Using an onboard source of energy (such as a battery, ultracapacitor, solar panel or any combination thereof), the electrodes will send an electrical current into the plasma, causing the plasma to push against the neutral (noncharged) air surrounding the craft, theoretically generating enough force for liftoff and movement in different directions (depending on where on the craft's surface you direct the electrical current).
The concept sounds far-fetched, but U.F. mechanical and aerospace engineering associate professor Subrata Roy plans to have a mini model ready to demonstrate his theory within the next year.
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If a professor at the University of Florida (U.F.) has his way, the first flying saucer to grace Planet Earth's skies isn't likely to come from outer space but rather from Gainesville, where the faculty member is drawing up plans to build a circular aircraft that can hover in the air like a helicopter without any moving parts or fuel.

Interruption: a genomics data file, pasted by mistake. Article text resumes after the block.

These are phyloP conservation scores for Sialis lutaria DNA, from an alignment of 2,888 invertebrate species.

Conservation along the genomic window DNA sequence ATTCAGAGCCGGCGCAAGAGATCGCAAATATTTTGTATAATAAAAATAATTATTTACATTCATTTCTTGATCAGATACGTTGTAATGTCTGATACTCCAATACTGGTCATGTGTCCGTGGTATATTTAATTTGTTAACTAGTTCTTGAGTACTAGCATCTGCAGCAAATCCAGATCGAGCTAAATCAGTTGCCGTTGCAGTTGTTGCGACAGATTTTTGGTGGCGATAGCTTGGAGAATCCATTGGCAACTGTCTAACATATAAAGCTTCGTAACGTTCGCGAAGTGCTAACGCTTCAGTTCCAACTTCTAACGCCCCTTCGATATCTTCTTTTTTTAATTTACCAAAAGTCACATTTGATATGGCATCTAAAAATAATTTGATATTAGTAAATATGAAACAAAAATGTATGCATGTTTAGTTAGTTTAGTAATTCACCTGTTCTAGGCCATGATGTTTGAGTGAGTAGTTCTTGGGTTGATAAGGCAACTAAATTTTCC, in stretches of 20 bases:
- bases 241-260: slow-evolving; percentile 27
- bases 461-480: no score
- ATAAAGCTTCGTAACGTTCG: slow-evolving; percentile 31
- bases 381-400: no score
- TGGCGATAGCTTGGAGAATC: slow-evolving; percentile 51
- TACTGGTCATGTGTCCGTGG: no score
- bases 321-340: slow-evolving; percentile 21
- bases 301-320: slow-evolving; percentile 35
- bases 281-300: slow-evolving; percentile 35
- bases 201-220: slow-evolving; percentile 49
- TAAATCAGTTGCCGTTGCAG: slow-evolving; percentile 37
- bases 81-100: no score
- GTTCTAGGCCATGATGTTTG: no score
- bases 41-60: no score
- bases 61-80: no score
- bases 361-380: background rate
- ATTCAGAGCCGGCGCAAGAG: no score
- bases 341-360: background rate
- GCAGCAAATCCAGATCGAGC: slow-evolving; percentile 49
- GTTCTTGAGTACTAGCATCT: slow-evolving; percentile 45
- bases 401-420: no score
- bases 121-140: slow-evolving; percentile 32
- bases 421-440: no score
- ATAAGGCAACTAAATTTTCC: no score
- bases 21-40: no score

In other words, it will look like a UFO, but will actually be more of an IFO—an identified flying object.
The saucer will hover and propel itself using electrodes that cover its surface to ionize the surrounding air into plasma. Gases (such as air, which has an equal number of positive and negative charges) become plasma when energy (such as heat or electricity) causes some of the gas's atoms to lose their negatively charged electrons, creating atoms with a positive charge, or positive ions, surrounded by the newly detached electrons.
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